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Wednesday 17 July 2019
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3,000 practices at risk of GDPR breach due to new childhood vaccine data system

Over 3,000 GP practices are at risk of breaching the Data Protection Act due to a new childhood vaccination data system.

Over 3,000 GP practices are at risk of breaching the Data Protection Act due to a new childhood vaccination data system.
 
The BMA warned around 3,300 practices could be affected by the new extraction system, which is used to share data with the Child Health Information Service (CHIS).
 
The concerns revolve around the principle of data minimisation, which requires systems to hold the minimum amount of personal infromation needed to fulfil the purpose, but no more.
 
Practices should not sign up to any new CHIS extraction system until the issue is resolved, the BMA said.
 
Other extraction services may also put practices at risk of breaching GDPR, the BMA warned. It said the situation is currently being clarified.
 
This comes as the new five-year GP contract has promised practices access to a data protection officer (DPO) through their CCG, in order to monitor compliance to the data protection law and to act as a point of contact for patients requesting access to their data.
 
In the memo to practices, the BMA said: 'We have received reports that LMCs in the West Midlands region have received communications from their local community trust with regard to changes to the process for electronic transfer of childhood vaccination and immunisations data from GP systems to the Child Health Information Service (CHIS).
 
'We believe this issue also impacts practices in London and southwest regions and up to 3,300 practices. It is also possible that this issue may impact other extraction services; we are in the process of clarifying this.
 
'Having received legal advice, the GPs Committee is concerned that practices using the new proposed extraction system to share childhood immunisation data may be placing themselves in breach of GDPR,' it added.
 
The BMA told our sister publication Pulse, where this article first appeared, it believes the issue may be due to the system not meeting the principle of ‘data minimisation’, which requires data controllers to only retain the minimum information needed, and no more.
 
The BMA told practices not to sign up to any new extraction system related to changes to the CHIS in England, until the issue is resolved.
 
Kay Keane, practice manager at Alvanley Family Practice in Stockport, said: 'Thankfully we have not signed the extraction consent form. It would be extremely helpful to practices if these types of forms, extractions and data requests were given some kind of NHSE seal of approval, rather than PMs who are generalists having to make the decisions alone.'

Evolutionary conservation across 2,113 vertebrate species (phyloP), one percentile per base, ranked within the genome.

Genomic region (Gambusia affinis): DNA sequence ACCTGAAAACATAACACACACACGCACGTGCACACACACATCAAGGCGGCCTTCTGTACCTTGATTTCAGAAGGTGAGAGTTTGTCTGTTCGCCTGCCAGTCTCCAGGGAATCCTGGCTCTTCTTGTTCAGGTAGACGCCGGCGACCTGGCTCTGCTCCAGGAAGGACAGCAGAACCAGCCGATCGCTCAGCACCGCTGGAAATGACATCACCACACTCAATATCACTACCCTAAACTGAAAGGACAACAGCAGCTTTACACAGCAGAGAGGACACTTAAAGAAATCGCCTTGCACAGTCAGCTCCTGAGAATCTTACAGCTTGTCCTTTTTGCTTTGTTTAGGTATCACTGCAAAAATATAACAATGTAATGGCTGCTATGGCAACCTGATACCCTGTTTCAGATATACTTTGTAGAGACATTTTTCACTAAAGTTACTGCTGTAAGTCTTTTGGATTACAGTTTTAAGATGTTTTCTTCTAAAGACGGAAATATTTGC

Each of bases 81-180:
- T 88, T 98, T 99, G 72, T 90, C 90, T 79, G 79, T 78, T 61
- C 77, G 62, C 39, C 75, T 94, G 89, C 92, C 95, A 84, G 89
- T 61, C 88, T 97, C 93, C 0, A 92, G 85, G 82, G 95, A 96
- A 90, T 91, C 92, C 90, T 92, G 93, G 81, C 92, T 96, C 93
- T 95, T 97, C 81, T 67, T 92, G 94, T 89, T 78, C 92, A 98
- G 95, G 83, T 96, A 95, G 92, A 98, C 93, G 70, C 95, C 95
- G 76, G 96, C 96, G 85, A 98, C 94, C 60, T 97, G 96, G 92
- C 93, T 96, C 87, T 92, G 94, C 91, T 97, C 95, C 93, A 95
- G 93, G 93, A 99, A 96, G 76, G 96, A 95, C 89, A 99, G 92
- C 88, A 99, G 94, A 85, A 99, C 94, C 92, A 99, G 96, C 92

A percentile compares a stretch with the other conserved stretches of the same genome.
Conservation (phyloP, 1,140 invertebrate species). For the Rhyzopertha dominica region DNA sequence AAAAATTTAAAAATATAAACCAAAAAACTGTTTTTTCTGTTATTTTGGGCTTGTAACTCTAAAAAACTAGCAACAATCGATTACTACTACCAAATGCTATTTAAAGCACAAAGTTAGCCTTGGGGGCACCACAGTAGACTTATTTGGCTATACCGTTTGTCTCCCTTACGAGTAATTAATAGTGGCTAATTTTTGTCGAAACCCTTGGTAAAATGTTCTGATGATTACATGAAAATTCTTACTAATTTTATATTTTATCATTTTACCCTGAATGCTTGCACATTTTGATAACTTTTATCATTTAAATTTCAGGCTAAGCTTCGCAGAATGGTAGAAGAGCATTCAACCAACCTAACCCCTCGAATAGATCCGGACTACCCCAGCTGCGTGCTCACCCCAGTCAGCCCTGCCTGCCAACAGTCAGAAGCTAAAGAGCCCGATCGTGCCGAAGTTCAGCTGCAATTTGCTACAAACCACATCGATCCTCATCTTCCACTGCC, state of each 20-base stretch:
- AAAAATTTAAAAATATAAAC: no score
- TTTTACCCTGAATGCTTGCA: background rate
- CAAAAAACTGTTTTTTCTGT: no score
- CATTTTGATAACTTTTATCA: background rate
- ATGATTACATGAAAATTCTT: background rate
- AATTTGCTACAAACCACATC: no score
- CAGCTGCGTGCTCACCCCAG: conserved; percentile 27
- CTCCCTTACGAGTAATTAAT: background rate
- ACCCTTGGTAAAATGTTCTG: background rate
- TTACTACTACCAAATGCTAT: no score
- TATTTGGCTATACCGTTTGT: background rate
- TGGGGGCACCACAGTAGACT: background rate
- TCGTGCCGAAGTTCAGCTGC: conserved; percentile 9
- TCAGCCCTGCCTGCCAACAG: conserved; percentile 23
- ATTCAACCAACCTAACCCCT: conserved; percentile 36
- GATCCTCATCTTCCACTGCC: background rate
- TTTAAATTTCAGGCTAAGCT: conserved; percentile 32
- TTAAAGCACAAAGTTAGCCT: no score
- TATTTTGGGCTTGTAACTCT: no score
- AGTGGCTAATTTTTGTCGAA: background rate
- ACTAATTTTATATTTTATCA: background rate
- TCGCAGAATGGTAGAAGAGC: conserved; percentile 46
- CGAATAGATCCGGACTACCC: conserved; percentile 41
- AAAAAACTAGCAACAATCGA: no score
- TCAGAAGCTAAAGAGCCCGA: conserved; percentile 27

Concerns were also raised by Cleveland LMC, which reported that some NHS trusts had made changes to their system for the sharing of child health data, which may not comply with GDPR.
 
The LMC said: 'We have been made aware of an issue elsewhere in the country where the local trusts have changed their system for the process for electronic transfer of childhood vaccination and immunisations data from GP systems to CHIS.'
 
'Whilst we are not aware of this issue being in the Teeside area, GPC understand it may impact on other extraction services; they are in the process of clarifying this,' it added.
 
The new Data Protection Act, brought in last May, has caused many issues for practices, as the regulations stopped them charging a nominal fee for digging out patient information.
 
This led to a signficant increase in subject access requests (SARs) received by practices.
 
Some practices also received a number of SARs from police departments, as part of firearms checks. This process was criticised by the Information Commissioner's Office (ICO), which said the requests were not only 'unnecessary', but they could ‘potentially constitute a breach of the Data Protection Act’.
 
The five-year GP contract has pledged £20m through the global sum, each year, to compensate practices for the extra work caused by such requests. 
 
A version of this story was previously published on our sister publication Pulse.
 
Additional reporting by Costanza Pearce.